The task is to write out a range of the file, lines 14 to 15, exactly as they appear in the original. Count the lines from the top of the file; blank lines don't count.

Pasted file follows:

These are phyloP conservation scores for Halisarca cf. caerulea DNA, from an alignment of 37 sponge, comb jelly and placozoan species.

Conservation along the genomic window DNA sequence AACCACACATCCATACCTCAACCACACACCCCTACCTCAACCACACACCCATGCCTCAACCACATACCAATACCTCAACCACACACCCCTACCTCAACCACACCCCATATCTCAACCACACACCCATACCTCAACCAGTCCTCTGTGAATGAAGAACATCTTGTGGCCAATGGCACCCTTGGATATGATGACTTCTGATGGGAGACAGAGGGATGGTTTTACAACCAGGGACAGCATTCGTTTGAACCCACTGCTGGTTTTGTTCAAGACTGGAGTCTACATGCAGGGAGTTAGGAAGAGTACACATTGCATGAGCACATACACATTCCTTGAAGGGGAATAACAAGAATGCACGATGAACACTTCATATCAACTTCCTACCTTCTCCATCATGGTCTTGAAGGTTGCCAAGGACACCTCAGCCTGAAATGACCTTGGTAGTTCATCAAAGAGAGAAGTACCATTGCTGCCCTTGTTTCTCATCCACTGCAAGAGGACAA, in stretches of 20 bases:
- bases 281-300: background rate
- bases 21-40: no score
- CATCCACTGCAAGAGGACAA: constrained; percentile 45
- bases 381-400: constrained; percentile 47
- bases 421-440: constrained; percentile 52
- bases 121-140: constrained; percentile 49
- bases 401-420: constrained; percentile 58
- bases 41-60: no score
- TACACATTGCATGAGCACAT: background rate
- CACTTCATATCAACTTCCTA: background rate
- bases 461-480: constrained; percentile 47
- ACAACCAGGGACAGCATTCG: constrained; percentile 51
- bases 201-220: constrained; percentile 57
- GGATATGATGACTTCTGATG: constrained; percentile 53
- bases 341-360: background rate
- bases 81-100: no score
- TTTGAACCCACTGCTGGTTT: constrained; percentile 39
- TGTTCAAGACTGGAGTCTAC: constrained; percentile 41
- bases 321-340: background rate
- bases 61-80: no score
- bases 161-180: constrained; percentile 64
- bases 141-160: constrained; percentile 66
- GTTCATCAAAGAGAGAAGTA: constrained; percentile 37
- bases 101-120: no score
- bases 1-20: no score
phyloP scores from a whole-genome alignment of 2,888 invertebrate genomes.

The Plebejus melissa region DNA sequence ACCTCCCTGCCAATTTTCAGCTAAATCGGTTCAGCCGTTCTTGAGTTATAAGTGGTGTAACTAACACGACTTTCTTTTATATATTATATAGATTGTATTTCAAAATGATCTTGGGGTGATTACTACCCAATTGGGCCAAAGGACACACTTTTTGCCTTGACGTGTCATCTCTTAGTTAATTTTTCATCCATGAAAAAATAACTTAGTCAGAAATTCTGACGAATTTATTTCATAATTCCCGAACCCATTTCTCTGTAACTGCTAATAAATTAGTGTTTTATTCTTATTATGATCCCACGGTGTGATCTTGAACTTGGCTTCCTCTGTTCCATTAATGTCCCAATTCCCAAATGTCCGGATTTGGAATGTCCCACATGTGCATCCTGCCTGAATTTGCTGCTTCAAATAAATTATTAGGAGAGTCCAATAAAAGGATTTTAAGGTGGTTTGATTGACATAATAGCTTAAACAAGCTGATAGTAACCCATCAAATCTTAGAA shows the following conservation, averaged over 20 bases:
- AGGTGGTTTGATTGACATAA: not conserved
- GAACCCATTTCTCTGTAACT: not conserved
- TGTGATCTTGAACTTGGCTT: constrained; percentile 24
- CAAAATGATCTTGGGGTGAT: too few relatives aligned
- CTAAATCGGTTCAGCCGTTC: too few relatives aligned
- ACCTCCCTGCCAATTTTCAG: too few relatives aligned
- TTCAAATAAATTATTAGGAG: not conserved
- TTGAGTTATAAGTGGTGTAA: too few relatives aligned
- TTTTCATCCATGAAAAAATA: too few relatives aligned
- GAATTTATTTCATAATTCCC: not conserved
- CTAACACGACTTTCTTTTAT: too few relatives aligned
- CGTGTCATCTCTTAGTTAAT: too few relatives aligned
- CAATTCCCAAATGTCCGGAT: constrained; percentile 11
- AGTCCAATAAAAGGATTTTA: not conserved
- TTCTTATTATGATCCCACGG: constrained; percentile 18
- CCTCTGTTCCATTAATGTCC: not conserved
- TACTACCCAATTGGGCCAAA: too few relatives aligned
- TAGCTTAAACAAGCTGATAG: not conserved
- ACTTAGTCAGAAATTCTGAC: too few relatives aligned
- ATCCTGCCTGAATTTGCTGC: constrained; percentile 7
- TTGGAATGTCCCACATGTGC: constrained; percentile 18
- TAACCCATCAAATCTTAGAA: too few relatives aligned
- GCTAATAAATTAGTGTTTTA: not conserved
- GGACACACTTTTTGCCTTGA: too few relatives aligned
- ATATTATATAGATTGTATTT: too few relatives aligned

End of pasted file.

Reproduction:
- ACAACCAGGGACAGCATTCG: constrained; percentile 51
- bases 201-220: constrained; percentile 57